The last decade has seen explosive growth in the number of breweries and the amount of good beer available. There’s never been a better time to give beer a try, so how will you find one you like? Wine is generally more acidic than most beers. To many wine lover’s palates, then, beers can taste too bitter. Light beers may seem too thin and overly carbonated, while dark beers may seem too heavy with bitter roasted notes. What you need is a way of following the flavours you like in wine into beer. If you know where to look you can find sophisticated, flavour-driven beer that is every bit as complex and rewarding as wine.
Guild Member Profile
What you can offer as a writer/beer lover?
Freelance writer and blogger with specialist beer knowledge, training as an accredited Beer Sommelier.
What do you like most about being a Guild of Beer Writers member?
As a new member I’m looking forward to meeting fellow members and extending my contacts in the beer trade.
Pieces of work by Anthony:
Are you a zythophobe or a zythophile? (A zythowhat now?!)
A zythophile is someone who likes beer and all things related to it. A zythophobe then, is a beer shunner; someone who gets Beer Fear.
Perhaps this is you; you don’t drink much beer. Perhaps you don’t even like it that much, but you’ve decided to give it a go – or that’s been decided for you – and here you are confronted with a glass of sudsy unfamiliarity. How do you talk intelligently about beer while not knowing the first thing about it?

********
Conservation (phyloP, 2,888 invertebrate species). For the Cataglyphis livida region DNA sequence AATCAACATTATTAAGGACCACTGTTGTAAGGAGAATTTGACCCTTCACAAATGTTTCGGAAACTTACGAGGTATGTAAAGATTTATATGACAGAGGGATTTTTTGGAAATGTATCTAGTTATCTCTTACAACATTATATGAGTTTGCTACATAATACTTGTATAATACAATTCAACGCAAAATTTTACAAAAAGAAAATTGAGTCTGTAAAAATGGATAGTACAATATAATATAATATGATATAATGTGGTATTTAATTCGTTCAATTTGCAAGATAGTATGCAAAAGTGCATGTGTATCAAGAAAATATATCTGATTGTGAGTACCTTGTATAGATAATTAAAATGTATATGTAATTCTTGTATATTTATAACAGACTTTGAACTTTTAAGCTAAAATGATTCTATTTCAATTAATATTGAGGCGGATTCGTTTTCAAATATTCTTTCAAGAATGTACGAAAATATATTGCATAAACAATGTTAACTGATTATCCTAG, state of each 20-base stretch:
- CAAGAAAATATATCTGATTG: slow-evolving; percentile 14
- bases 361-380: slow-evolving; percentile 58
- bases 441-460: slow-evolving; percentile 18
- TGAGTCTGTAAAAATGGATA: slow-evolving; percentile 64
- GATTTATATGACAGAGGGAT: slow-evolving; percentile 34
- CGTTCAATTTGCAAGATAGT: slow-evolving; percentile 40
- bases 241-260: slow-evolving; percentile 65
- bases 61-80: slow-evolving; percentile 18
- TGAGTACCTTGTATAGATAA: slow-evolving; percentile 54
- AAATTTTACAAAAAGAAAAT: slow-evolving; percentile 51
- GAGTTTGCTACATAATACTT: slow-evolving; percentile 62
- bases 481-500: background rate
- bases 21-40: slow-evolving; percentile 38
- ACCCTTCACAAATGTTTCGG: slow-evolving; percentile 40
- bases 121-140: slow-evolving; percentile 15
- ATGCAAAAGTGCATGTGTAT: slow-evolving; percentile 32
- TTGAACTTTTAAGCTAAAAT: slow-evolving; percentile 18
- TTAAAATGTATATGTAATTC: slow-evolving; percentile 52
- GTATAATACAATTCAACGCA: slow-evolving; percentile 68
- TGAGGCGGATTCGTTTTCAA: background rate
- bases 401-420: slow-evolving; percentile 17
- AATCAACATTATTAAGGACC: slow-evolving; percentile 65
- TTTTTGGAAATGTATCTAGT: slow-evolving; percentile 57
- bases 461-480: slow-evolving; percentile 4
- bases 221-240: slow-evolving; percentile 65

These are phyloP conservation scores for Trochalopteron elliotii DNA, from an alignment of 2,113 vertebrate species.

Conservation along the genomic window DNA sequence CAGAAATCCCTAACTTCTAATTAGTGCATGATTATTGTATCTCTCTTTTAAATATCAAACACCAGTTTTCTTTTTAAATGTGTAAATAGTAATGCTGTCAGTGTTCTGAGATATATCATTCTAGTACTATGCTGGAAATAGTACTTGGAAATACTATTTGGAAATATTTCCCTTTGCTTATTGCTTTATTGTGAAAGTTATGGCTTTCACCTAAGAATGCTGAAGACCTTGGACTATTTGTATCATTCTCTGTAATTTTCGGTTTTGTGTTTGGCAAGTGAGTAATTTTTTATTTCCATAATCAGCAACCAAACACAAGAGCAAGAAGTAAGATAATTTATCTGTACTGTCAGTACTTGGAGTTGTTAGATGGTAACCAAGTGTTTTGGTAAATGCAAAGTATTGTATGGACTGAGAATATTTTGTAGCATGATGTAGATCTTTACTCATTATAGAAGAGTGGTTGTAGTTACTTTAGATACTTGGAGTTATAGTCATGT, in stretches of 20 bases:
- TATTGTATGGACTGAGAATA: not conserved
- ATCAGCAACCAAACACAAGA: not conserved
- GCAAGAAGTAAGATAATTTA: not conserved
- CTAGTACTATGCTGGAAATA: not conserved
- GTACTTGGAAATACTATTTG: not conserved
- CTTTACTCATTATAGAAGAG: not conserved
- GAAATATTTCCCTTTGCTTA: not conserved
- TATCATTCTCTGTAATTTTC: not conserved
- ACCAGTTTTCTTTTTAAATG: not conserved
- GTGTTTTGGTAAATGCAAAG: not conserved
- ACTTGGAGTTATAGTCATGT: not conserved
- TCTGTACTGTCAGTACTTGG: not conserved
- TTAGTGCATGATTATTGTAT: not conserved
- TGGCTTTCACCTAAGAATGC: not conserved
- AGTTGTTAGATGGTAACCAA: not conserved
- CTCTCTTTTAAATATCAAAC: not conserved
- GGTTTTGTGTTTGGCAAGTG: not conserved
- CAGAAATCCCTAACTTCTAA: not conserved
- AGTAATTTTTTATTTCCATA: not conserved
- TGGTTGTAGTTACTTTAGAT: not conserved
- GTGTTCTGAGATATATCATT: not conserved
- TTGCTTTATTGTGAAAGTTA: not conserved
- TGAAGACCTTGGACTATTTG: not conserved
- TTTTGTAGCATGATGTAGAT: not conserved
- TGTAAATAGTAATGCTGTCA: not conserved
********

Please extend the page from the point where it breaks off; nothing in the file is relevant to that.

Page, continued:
Relax. You already know more than you think. You’ll pick up more details with practice but in the meantime, here are a few terms and pointers to help you fake it until you make it.
Let’s take beer back to basics. Like, right back. If you’re not sure where to start, here’s a brief outline of a few of the most commonly seen types of beer to help you navigate all those taps and pumps at the bar.
Jimmy Hatherley started out in wine but soon had his head turned towards beer when his father introduced him to Belgian classics and American craft beers. He began buying local craft beers for the off-licences he managed, just as the London craft beer scene was taking off, but what he really wanted was to work in a brewery. “For anyone getting into the industry, the romance is brewing. Everyone loves the idea of making something.”